Police minister not liable for shooting of woman by reservist boyfriend, ConCourt hears

2017-08-22 19:04
SA police. (Duncan Alfreds, News24)

SA police. (Duncan Alfreds, News24)

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Johannesburg - The minister of police should not be held liable for damages suffered by an Eastern Cape woman who was shot by her reservist boyfriend, because it was "a domestic setting", the Constitutional Court heard on Tuesday.

"This was a domestic setting and it mattered not whether he was in uniform," Advocate Ben Ford, for the minister of police, told the Constitutional Court judges.

Elsa Booysen filed for damages after her boyfriend, Constable Johannes Mongo, shot her in the face with his service pistol at her home in Pearston, Eastern Cape, on March 22, 2013.

"It cannot be that just because a man is issued with a firearm and does something wrong with [it], therefore vicarious liability must follow.

"It can’t be that because you have a duty to not steal from me, and you steal, then I must be held vicariously liable," Ford argued.

But Advocate Gavin Dugmore, SC, representing Booysen, said Mongo had breached the trust she had in him.

"When a firearm is placed in the hands of the police, he is entrusted with a duty to control the firearm and its use. There was this aura of regularity, because he is a policeman," Dugmore said.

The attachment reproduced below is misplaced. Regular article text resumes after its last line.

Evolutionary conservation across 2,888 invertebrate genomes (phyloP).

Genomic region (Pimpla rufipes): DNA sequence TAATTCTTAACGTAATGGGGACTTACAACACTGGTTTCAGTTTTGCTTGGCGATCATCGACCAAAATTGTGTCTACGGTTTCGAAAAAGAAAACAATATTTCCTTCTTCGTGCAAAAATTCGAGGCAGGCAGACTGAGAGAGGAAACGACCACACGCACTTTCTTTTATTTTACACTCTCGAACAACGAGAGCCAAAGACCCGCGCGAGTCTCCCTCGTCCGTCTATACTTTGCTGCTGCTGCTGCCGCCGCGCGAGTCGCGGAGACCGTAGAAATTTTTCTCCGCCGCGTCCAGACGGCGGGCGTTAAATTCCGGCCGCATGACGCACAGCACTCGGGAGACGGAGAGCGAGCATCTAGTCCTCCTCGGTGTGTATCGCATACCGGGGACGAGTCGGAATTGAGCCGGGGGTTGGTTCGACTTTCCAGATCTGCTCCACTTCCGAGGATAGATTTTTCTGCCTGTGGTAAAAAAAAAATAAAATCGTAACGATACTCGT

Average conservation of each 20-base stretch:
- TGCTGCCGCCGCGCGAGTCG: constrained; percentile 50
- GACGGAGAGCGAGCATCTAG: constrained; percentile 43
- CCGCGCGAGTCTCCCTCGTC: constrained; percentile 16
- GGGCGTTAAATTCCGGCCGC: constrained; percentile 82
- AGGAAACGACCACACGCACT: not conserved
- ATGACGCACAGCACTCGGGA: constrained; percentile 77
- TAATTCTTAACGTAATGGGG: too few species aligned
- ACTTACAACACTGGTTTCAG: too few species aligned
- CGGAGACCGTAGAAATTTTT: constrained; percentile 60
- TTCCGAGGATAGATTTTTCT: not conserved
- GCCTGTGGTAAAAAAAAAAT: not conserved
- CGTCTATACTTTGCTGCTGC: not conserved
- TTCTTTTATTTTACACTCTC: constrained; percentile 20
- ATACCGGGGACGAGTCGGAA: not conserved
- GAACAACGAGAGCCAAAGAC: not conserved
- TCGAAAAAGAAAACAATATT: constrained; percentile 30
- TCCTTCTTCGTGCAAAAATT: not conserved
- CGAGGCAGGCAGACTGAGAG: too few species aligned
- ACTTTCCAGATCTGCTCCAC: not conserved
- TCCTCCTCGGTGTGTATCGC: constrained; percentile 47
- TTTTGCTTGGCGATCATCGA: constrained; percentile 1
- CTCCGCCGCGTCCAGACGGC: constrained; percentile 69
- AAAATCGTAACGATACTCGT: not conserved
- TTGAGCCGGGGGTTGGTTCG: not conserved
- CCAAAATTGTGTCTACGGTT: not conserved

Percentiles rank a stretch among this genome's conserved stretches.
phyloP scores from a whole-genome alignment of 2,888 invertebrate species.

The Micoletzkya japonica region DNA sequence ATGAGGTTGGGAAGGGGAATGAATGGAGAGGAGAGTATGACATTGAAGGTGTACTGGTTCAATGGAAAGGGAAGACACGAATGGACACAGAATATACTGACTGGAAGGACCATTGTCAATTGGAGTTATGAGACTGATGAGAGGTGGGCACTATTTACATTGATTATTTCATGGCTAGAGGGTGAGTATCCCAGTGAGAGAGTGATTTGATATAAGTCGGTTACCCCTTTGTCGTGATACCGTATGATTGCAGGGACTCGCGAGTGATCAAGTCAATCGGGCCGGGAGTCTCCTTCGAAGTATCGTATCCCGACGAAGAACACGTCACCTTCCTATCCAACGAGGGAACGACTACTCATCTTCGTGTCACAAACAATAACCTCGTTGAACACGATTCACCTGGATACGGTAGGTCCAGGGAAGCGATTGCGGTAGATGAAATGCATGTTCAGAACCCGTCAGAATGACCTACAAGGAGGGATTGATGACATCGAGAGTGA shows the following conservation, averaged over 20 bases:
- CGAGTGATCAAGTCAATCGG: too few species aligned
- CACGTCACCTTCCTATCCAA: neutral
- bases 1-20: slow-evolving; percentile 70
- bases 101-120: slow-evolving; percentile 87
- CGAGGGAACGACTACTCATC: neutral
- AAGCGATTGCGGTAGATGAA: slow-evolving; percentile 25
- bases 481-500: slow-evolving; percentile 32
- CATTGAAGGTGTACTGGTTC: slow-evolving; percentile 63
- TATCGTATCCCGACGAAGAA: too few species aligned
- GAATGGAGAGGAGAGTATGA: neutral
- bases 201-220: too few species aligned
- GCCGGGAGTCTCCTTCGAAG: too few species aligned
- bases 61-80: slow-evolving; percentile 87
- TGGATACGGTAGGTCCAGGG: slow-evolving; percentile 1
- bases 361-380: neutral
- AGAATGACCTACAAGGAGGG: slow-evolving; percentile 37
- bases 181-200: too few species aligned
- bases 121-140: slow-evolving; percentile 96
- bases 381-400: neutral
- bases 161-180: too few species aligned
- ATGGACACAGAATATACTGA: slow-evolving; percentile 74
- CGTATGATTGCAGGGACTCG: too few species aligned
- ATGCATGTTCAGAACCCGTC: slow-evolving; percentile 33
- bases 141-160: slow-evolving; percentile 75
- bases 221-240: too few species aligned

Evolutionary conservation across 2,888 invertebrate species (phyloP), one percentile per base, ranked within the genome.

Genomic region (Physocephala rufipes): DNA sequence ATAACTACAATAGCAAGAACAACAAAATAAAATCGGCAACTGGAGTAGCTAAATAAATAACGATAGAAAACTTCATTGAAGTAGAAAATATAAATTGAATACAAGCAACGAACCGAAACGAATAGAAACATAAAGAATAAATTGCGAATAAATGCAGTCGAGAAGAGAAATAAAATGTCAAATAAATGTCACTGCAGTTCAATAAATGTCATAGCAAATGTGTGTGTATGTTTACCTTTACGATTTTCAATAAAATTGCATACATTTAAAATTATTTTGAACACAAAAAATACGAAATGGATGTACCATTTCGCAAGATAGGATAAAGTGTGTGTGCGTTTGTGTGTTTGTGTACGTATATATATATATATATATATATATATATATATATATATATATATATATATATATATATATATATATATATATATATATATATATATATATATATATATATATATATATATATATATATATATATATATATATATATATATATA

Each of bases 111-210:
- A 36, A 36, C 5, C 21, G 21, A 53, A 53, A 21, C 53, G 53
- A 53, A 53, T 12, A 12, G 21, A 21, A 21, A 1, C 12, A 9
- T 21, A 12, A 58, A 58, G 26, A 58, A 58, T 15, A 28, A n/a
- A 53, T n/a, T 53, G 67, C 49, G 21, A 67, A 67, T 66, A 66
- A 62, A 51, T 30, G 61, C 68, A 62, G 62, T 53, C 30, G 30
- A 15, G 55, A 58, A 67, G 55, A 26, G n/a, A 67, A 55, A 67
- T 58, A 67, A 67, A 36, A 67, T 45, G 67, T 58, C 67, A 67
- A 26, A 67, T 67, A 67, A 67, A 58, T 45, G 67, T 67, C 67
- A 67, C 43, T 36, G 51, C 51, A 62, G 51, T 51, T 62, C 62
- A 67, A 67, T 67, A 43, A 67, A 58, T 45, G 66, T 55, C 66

Booysen wants the minister of police to be held vicariously liable for damages that she suffered after Mongo shot her in the face.

According to the court record, Mongo was dropped off at the couple’s home in a police vehicle during his break.

Not enough

The police vehicle was expected to return at a later stage for Mongo to resume his duties.

The couple had dinner and, while they were sitting outside after the meal he shot her and then turned the gun on himself. Mongo died as a result of the self-inflicted gunshot.

Dugmore also argued that the minister should have taken steps in the matter.

The Eastern Cape division of the High Court in Grahamstown agreed with her and ordered that the ministry be liable for whatever damages Booysen deemed fit.

The ministry appealed and the Supreme Court of Appeal set the ruling aside, with costs, in December 2016.

The SCA said Mongo was at the house for private reasons and not for work.

The fact that Mongo had been issued with an official firearm was not enough to make the minister liable because neither Booysen nor the police ministry had reason to believe he would shoot her.

The SCA found the couple's six-month relationship had been untroubled, and that even Booysen was surprised by the shooting.

Dugmore said the SCA had overlooked the trust Booysen had in Mongo.

Judgment was reserved in the matter.  

Read more on:    police  |  courts  |  crime

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